After a lengthy battle in the Supreme Court in Sessions vs. Dimaya, the deportation law in place for immigrants convicted of violent felonies was discarded for being “unconstitutionally vague”. The case was originally brought to the Supreme Court in January of 2017, right after the death of Justice Scalia. The vacancy in the Court left the ruling deadlocked 4-4. After Justice Gorsuch joined the court, the case re-opened in October of 2017. On Tuesday, Justice Gorsuch became the deciding vote, leading to the end of this unclear law.
The original case follows James Dimaya from the Philippines, who came to the United States in 1992 as a lawful resident at 13 years old. After committing residential burglaries in 2007 and 2009, Dimaya was to be deported for committing “aggravated felonies”. This began a discussion of which offenses were to be considered a part of this category, as it varied between courts and judges. Since deportation is no small punishment, the law was called into question for its vagueness, which left immigrants vulnerable to the whims of the courts and “arbitrary power” as worded by Gorsuch.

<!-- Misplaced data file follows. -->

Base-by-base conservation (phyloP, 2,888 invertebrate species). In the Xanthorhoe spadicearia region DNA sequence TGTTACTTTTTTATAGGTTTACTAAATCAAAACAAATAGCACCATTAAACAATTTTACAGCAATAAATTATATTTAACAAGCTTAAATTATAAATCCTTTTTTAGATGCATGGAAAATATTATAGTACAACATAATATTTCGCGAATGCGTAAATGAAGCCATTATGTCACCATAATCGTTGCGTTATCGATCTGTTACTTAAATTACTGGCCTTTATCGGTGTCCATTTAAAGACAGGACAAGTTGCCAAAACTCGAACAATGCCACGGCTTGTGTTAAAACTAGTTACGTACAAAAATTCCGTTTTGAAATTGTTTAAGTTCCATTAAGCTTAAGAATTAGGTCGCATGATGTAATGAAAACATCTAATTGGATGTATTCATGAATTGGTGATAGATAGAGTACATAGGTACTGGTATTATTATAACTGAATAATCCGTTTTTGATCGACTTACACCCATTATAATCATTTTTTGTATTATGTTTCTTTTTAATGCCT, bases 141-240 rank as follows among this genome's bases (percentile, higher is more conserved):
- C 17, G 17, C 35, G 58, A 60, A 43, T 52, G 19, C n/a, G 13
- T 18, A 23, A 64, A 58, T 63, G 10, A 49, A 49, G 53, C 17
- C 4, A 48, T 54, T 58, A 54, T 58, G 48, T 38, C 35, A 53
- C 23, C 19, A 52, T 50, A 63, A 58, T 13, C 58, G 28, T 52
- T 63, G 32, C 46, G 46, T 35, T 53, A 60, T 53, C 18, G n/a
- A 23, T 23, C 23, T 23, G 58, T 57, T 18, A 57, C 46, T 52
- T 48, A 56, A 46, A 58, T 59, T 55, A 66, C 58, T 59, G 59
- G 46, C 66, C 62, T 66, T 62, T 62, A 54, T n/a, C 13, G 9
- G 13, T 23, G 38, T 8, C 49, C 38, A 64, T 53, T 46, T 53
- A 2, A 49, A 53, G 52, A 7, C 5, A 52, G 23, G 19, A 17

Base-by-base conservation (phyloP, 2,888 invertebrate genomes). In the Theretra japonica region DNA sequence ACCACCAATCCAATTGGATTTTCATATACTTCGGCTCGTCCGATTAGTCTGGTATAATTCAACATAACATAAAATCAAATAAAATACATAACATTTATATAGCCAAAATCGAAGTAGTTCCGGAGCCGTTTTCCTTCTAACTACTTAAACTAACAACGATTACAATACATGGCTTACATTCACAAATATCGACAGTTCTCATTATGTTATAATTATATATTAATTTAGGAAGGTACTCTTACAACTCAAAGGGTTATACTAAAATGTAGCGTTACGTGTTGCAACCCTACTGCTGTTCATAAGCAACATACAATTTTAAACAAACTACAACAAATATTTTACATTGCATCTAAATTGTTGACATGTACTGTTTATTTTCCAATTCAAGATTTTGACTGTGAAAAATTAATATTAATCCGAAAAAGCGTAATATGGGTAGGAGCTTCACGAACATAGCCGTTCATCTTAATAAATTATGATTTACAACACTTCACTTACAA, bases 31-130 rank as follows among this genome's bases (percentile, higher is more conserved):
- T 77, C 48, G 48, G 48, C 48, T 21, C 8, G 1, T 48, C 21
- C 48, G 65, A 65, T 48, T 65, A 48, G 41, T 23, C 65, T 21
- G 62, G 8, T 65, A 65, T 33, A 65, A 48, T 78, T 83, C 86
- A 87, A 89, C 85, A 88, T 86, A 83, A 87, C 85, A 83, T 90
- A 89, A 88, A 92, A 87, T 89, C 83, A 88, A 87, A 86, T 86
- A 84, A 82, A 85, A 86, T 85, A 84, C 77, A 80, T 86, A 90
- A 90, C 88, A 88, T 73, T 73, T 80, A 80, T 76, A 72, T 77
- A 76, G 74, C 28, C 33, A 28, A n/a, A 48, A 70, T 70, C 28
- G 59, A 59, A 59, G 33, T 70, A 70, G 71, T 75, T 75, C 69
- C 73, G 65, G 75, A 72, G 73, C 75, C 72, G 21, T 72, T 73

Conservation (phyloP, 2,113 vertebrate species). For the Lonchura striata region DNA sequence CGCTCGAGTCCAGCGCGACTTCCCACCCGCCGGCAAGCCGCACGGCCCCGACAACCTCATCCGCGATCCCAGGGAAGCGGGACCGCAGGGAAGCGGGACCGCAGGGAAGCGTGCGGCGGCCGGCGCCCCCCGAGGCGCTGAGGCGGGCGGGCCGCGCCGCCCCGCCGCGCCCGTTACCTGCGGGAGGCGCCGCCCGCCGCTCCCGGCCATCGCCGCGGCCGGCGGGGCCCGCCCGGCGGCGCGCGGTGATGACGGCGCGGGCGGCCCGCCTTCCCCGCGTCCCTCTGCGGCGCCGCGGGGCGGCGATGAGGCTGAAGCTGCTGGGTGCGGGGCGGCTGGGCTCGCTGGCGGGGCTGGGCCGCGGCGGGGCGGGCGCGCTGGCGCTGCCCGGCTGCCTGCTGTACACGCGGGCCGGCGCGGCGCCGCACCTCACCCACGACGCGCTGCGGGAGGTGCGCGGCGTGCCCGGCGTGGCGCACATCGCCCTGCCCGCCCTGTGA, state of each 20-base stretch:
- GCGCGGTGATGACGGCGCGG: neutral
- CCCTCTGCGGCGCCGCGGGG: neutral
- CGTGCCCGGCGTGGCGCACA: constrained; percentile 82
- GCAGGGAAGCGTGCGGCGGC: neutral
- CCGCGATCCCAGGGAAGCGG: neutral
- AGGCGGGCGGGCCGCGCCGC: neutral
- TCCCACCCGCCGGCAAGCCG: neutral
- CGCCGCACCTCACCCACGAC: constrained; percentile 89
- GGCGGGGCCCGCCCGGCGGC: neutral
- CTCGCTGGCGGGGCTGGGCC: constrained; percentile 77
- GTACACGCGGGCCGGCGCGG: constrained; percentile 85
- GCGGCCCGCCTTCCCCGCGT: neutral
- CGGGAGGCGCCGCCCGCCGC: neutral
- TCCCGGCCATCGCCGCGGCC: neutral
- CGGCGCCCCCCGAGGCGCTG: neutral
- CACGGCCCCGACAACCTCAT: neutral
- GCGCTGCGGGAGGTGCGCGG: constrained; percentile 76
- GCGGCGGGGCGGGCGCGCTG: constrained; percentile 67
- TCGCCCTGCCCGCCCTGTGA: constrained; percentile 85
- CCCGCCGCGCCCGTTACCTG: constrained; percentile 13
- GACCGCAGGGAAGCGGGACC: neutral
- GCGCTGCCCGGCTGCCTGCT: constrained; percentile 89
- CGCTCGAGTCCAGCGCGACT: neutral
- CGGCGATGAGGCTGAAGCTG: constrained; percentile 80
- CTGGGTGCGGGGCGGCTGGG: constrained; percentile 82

Although Justice Gorsuch was appointed by the Trump administration, and voted conservatively on a previous immigration case in the Supreme Court, his swing left in this case is not entirely surprising. Gorsuch champions himself as an advocate of due process, which can sometimes swing in favor of conservative rulings and sometimes in favor of liberal ones, in this case, the latter.
VERDICT: This ruling is a huge win for immigration activists, as it will save perhaps thousands of immigrants from deportation. The law in question was too vague to persist, as its lack of standardization created a lack of proper justice. It will be interesting to see whether or not a new law will come to replace this one in coming months.